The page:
1055 steel has about 0.55% carbon, along with some manganese. Thus, it’s one of the toughest steels out there. It scores 55 on the Rockwell Scale.

1095 High Carbon

 is the same type of steel as 1055 but without manganese. It also has a stiffer blade and slightly better edge retention. So, it scores a 56 on the Rockwell scale.

4116 Krupp

4116 Krupp steel is a fine type made in Europe. Its standards are so precise that the public doesn’t know exactly what it’s made of. It scores 57 on the Rockwell scale, and it’s tough, rust-resistant, and has good edge retention.


420J is often used on lower-quality knives, but it’s very rust-resistant and requires minimal maintenance. Sharpening it can be a little harder than other types, and it has a Rockwell hardness of about 55.

440A and 440C

These steels are of average quality, with the perfect balance of rust-resistance, toughness, and edge retention. 440A is a little more rust-resistant, while 440C is a little harder. These steels score anywhere from 58 to 60 on the Rockwell scale.


ATS-34 is a premium stainless steel owned by Japanese company Hitachi. It has high-end toughness, rust-resistance, and edge retention. It has a Rockwell hardness of 58, and it’s most commonly used on high-quality knives.


154CM steel is simply the American alternative of the Japanese ATS-34 Super-Steel.


AUS-8 is another strong steel that’s a reasonable alternative to ATS-34. It’s still durable and rust-resistant with edge retention. Its Rockwell hardness is 58.


This steel was created in 2002 as a more durable stainless steel alternative. It has extra chromium, vanadium, and molybdenum, making it one of the most rust-resistant options. It scores 60 on the Rockwell scale.

Sandvik 12C27

This material is a Super Steel that’s similar to S30V, but it’s made in Sweden.

San Mai III

San Mai III is laminated steel from Japan. It has a layer of high carbon steel in between two layers of strong stainless steel. Thus, it has the toughness of high carbon, but the edge retention that stainless steel is known for.


SK-5 is the replacement for Carbon V steel, which has now been discontinued. It has incredible toughness and edge retention. It’s considered high-carbon steel with a score of 63 on the Rockwell scale.

Finding a knife that’s made with specific steel is the best way to find the product that fits your needs the best. But not all products will mention specific steel names like this. So, what will you see instead?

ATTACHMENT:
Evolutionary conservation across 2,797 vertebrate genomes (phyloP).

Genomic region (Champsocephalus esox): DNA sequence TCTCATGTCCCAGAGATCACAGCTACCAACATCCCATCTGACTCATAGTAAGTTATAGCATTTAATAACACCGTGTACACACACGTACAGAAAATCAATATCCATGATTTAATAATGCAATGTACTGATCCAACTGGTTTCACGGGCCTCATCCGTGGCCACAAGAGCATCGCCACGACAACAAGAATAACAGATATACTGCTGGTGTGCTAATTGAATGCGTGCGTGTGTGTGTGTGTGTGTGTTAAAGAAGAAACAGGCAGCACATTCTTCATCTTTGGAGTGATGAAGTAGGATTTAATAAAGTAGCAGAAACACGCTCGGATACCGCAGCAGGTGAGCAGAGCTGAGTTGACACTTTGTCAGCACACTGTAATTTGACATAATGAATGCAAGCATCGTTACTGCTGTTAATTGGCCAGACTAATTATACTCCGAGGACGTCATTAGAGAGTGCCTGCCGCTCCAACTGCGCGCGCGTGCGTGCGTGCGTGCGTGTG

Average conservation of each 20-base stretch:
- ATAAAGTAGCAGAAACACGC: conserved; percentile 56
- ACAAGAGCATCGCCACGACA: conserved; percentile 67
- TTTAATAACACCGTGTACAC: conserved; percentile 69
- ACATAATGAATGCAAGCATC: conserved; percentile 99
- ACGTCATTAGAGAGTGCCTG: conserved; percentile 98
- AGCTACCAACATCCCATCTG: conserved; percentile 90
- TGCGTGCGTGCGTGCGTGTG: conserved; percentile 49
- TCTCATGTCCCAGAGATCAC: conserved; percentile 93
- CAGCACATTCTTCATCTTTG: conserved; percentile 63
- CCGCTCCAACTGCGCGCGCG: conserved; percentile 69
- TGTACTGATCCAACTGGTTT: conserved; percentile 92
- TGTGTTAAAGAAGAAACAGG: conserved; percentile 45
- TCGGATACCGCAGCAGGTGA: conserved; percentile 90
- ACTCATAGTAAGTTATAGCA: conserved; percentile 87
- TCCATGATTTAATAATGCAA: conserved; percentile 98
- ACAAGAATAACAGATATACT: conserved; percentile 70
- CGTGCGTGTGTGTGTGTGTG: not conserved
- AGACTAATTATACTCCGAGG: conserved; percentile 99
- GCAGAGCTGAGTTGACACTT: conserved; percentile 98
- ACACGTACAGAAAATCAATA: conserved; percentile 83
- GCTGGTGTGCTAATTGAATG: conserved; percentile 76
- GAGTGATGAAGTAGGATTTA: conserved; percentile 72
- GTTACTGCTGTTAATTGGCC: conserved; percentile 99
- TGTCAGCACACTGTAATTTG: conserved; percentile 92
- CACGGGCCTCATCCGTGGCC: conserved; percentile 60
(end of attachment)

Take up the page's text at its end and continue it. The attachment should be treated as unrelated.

The Most Common Knife Blade Materials

Knife materials are chosen carefully based on what the knife is intended to be used for. These blade types aren’t quite as specific as the steel types, but they’ll still give you a good idea of the knife’s pros and cons.

Carbon Steel

Carbon is added to steel to make it harder and able to hold an edge longer. It can also be a thinner blade, which can create a blade that’s steeper and sharper.

But knives made of carbon steel are more likely to rust, and they’re more brittle. For many professional chefs, this material is worth it because of the sharpness, but it requires extra maintenance and care.

Damascus Type

The term “Damascus” doesn’t directly refer to a knife type, but instead, it’s the forging process used to make the blade. Damascus involves layering two or more types of steel, making a soft-but-tough result.

Not all Damascus knives are the same, so the specific qualities and maintenance of them will vary. But one notable feature is that they tend to have a gorgeous wavy pattern on the blade.

Stainless Steel

Stainless steel is likely the most common blade material, made of 10% to 15% chromium, nickel, or molybdenum.

They don’t have as sharp of edges as high-carbon steels, but they’re less likely to rust or corrode. Stainless steel blades often require less maintenance as well.

High-Carbon Stainless Steel

This is higher-end stainless steel with an ideal balance of sharpness, rust-resistance, and edge retention. These products resharpen easily too, making them a standard for kitchen knives.